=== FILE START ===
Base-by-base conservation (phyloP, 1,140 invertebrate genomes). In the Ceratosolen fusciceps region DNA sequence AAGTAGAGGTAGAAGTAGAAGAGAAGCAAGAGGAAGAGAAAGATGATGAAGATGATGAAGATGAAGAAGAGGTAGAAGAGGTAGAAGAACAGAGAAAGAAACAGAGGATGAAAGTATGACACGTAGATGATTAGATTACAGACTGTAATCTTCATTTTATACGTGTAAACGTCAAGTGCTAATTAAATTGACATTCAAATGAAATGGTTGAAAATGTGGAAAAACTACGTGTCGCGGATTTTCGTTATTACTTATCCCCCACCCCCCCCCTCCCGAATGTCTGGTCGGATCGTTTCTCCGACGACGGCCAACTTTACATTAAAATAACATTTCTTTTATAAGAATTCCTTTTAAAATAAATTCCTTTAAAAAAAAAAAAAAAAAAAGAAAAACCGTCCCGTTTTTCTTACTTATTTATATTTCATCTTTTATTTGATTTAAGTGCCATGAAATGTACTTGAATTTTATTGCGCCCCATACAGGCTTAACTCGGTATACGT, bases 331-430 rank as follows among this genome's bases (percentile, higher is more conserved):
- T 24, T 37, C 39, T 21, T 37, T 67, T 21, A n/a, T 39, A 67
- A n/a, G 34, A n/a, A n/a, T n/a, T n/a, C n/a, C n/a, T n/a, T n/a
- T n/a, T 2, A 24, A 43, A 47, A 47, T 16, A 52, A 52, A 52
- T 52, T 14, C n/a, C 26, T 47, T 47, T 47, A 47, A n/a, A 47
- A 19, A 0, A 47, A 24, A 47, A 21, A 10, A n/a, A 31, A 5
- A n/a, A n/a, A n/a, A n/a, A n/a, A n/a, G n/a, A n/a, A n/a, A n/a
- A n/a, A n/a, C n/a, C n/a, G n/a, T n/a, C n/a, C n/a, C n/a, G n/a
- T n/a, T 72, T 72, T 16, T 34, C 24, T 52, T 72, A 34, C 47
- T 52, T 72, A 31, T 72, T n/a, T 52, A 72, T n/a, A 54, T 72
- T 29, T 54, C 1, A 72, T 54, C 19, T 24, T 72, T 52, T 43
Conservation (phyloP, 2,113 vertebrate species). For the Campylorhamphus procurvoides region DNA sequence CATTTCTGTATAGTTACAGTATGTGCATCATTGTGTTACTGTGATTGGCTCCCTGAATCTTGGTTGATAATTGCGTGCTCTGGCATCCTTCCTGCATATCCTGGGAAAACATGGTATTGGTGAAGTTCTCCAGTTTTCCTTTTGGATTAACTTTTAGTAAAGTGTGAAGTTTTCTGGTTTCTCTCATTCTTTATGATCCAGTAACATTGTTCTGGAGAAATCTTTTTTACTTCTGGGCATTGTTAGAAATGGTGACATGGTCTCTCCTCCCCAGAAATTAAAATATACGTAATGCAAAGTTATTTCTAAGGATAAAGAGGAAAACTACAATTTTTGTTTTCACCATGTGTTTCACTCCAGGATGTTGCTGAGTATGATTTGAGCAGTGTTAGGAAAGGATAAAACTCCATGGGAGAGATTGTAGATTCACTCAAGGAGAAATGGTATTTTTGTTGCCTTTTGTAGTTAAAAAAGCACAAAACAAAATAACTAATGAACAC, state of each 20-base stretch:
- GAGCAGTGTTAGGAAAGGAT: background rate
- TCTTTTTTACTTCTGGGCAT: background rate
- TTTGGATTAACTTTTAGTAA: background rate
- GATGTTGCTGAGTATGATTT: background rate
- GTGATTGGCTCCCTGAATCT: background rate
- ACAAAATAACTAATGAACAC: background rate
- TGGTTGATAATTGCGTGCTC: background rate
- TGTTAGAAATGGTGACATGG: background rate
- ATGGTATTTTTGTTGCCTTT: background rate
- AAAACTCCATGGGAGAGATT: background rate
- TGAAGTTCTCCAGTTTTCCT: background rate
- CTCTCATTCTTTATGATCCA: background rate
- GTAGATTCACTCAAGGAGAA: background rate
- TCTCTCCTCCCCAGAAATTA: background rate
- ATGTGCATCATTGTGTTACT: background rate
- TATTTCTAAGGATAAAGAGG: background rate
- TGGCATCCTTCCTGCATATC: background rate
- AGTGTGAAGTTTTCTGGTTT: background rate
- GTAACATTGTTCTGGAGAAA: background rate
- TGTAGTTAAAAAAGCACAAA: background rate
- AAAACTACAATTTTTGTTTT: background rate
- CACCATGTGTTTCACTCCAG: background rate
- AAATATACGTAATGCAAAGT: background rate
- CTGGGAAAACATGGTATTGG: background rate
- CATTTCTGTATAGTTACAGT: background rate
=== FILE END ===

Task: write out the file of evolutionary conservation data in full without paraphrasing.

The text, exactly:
Base-by-base conservation (phyloP, 1,140 invertebrate genomes). In the Ceratosolen fusciceps region DNA sequence AAGTAGAGGTAGAAGTAGAAGAGAAGCAAGAGGAAGAGAAAGATGATGAAGATGATGAAGATGAAGAAGAGGTAGAAGAGGTAGAAGAACAGAGAAAGAAACAGAGGATGAAAGTATGACACGTAGATGATTAGATTACAGACTGTAATCTTCATTTTATACGTGTAAACGTCAAGTGCTAATTAAATTGACATTCAAATGAAATGGTTGAAAATGTGGAAAAACTACGTGTCGCGGATTTTCGTTATTACTTATCCCCCACCCCCCCCCTCCCGAATGTCTGGTCGGATCGTTTCTCCGACGACGGCCAACTTTACATTAAAATAACATTTCTTTTATAAGAATTCCTTTTAAAATAAATTCCTTTAAAAAAAAAAAAAAAAAAAGAAAAACCGTCCCGTTTTTCTTACTTATTTATATTTCATCTTTTATTTGATTTAAGTGCCATGAAATGTACTTGAATTTTATTGCGCCCCATACAGGCTTAACTCGGTATACGT, bases 331-430 rank as follows among this genome's bases (percentile, higher is more conserved):
- T 24, T 37, C 39, T 21, T 37, T 67, T 21, A n/a, T 39, A 67
- A n/a, G 34, A n/a, A n/a, T n/a, T n/a, C n/a, C n/a, T n/a, T n/a
- T n/a, T 2, A 24, A 43, A 47, A 47, T 16, A 52, A 52, A 52
- T 52, T 14, C n/a, C 26, T 47, T 47, T 47, A 47, A n/a, A 47
- A 19, A 0, A 47, A 24, A 47, A 21, A 10, A n/a, A 31, A 5
- A n/a, A n/a, A n/a, A n/a, A n/a, A n/a, G n/a, A n/a, A n/a, A n/a
- A n/a, A n/a, C n/a, C n/a, G n/a, T n/a, C n/a, C n/a, C n/a, G n/a
- T n/a, T 72, T 72, T 16, T 34, C 24, T 52, T 72, A 34, C 47
- T 52, T 72, A 31, T 72, T n/a, T 52, A 72, T n/a, A 54, T 72
- T 29, T 54, C 1, A 72, T 54, C 19, T 24, T 72, T 52, T 43
Conservation (phyloP, 2,113 vertebrate species). For the Campylorhamphus procurvoides region DNA sequence CATTTCTGTATAGTTACAGTATGTGCATCATTGTGTTACTGTGATTGGCTCCCTGAATCTTGGTTGATAATTGCGTGCTCTGGCATCCTTCCTGCATATCCTGGGAAAACATGGTATTGGTGAAGTTCTCCAGTTTTCCTTTTGGATTAACTTTTAGTAAAGTGTGAAGTTTTCTGGTTTCTCTCATTCTTTATGATCCAGTAACATTGTTCTGGAGAAATCTTTTTTACTTCTGGGCATTGTTAGAAATGGTGACATGGTCTCTCCTCCCCAGAAATTAAAATATACGTAATGCAAAGTTATTTCTAAGGATAAAGAGGAAAACTACAATTTTTGTTTTCACCATGTGTTTCACTCCAGGATGTTGCTGAGTATGATTTGAGCAGTGTTAGGAAAGGATAAAACTCCATGGGAGAGATTGTAGATTCACTCAAGGAGAAATGGTATTTTTGTTGCCTTTTGTAGTTAAAAAAGCACAAAACAAAATAACTAATGAACAC, state of each 20-base stretch:
- GAGCAGTGTTAGGAAAGGAT: background rate
- TCTTTTTTACTTCTGGGCAT: background rate
- TTTGGATTAACTTTTAGTAA: background rate
- GATGTTGCTGAGTATGATTT: background rate
- GTGATTGGCTCCCTGAATCT: background rate
- ACAAAATAACTAATGAACAC: background rate
- TGGTTGATAATTGCGTGCTC: background rate
- TGTTAGAAATGGTGACATGG: background rate
- ATGGTATTTTTGTTGCCTTT: background rate
- AAAACTCCATGGGAGAGATT: background rate
- TGAAGTTCTCCAGTTTTCCT: background rate
- CTCTCATTCTTTATGATCCA: background rate
- GTAGATTCACTCAAGGAGAA: background rate
- TCTCTCCTCCCCAGAAATTA: background rate
- ATGTGCATCATTGTGTTACT: background rate
- TATTTCTAAGGATAAAGAGG: background rate
- TGGCATCCTTCCTGCATATC: background rate
- AGTGTGAAGTTTTCTGGTTT: background rate
- GTAACATTGTTCTGGAGAAA: background rate
- TGTAGTTAAAAAAGCACAAA: background rate
- AAAACTACAATTTTTGTTTT: background rate
- CACCATGTGTTTCACTCCAG: background rate
- AAATATACGTAATGCAAAGT: background rate
- CTGGGAAAACATGGTATTGG: background rate
- CATTTCTGTATAGTTACAGT: background rate